A rare form of testicular tumour has provided scientists with new insights into how genetic changes (mutations) arise in our children. The research, funded by the Wellcome Trust and the Danish Cancer Society, could explain why certain diseases are more common in the children of older fathers.
Mutations can occur in different cells of the body and at different times during life. Some, such as those which occur in 'germ cells' (those which create sperm or eggs), cause changes which affect the offspring; those which occur in other cells can lead to tumours, but are not inherited.
In work published today in Nature Genetics, researchers at the University of Oxford and Copenhagen University Hospital describe a surprising link between certain severe childhood genetic disorders and rare testicular tumours occurring in older men: the germ cells that make the mutant gene-carrying sperm seem to be the same cells that produce the tumour.
Although the original mutations occur only rarely in the sperm-producing cells, they encourage the mutant cells to divide and multiply. When the cell divides, it copies the mutation to each daughter cell, and the clump of mutant sperm-producing cells expands over time. Hence, the number of sperm carrying this mutation also increases as men get older, raising the risk to older fathers of having affected children.
Professor Andrew Wilkie from the University of Oxford, who led the study, explains: "We think most men develop these tiny clumps of mutant cells in their testicles as they age. They are rather like moles in the skin, usually harmless in themselves. But by being located in the testicle, they also make sperm – causing children to be born with a variety of serious conditions. We call them 'selfish' because the mutations benefit the germ cell but are harmful to offspring."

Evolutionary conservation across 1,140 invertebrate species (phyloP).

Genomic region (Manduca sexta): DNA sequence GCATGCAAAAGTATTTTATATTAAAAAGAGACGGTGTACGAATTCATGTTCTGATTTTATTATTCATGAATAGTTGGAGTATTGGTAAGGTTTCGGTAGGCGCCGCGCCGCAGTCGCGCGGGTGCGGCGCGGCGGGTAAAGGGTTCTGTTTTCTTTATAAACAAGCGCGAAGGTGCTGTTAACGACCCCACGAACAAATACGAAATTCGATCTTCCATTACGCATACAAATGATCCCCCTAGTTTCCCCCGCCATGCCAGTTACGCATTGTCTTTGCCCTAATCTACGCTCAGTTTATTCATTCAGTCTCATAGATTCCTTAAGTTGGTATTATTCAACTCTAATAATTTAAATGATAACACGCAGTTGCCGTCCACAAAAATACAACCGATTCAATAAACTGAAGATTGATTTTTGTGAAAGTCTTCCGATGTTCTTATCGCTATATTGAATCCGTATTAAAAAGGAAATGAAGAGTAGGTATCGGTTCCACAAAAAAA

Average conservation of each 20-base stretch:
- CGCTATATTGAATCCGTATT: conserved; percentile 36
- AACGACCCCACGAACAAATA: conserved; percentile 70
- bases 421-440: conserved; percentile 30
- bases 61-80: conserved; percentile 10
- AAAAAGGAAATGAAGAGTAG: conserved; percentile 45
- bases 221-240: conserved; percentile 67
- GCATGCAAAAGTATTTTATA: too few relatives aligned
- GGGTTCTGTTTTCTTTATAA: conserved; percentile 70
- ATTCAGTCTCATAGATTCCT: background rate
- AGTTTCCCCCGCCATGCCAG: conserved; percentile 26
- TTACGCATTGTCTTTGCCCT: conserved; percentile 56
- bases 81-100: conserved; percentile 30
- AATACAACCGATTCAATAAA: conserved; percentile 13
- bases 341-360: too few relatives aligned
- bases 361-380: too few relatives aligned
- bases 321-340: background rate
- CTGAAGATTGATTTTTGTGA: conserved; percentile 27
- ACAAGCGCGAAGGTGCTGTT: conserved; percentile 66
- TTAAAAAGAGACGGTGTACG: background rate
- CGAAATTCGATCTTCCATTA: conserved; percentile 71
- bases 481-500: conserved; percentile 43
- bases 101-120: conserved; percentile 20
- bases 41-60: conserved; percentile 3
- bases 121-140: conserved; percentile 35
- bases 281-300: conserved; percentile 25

The work helps to explain the origins of several serious conditions that affect childhood growth and development. These include achondroplasia and Apert, Noonan and Costello syndromes, as well as some conditions causing stillbirth. The research links these conditions to a single pathway controlling cell multiplication, and will be valuable to doctors explaining to parents why the disorder has arisen, and informing them about the risks of it occurring again: in most cases, future children are unlikely to be affected.
The findings may also help explain one of the mysteries of genetics: why scientists have yet to account for much of the genetic component of common diseases. Common diseases tend to be caused by the interaction of many genes, but despite powerful genome-wide association scans to search for these genes, relatively few have been uncovered. Several of these diseases, including breast cancer, autism and schizophrenia, seem to be more frequent in the offspring of older fathers, but the reasons are unknown. Professor Wilkie suggests that similar – but milder – mutations might contribute to these diseases.
"What we have seen so far may just be the tip of a large iceberg of mildly harmful mutations being introduced into our genome," he explains. "These mutations would be too weak and too rare to be picked up by our current technology, but their sheer number would have a cumulative effect, leading to disease."
Further research is needed to find other genes that are affected by this process. However, DNA sequencing technology has recently undergone a step change in capacity, enabling more sequence to be obtained in one day than was possible in a whole year just a decade ago. As the sequencing data emerge over the next decade, we should discover just how vulnerable we are to men's selfish mutation factories.
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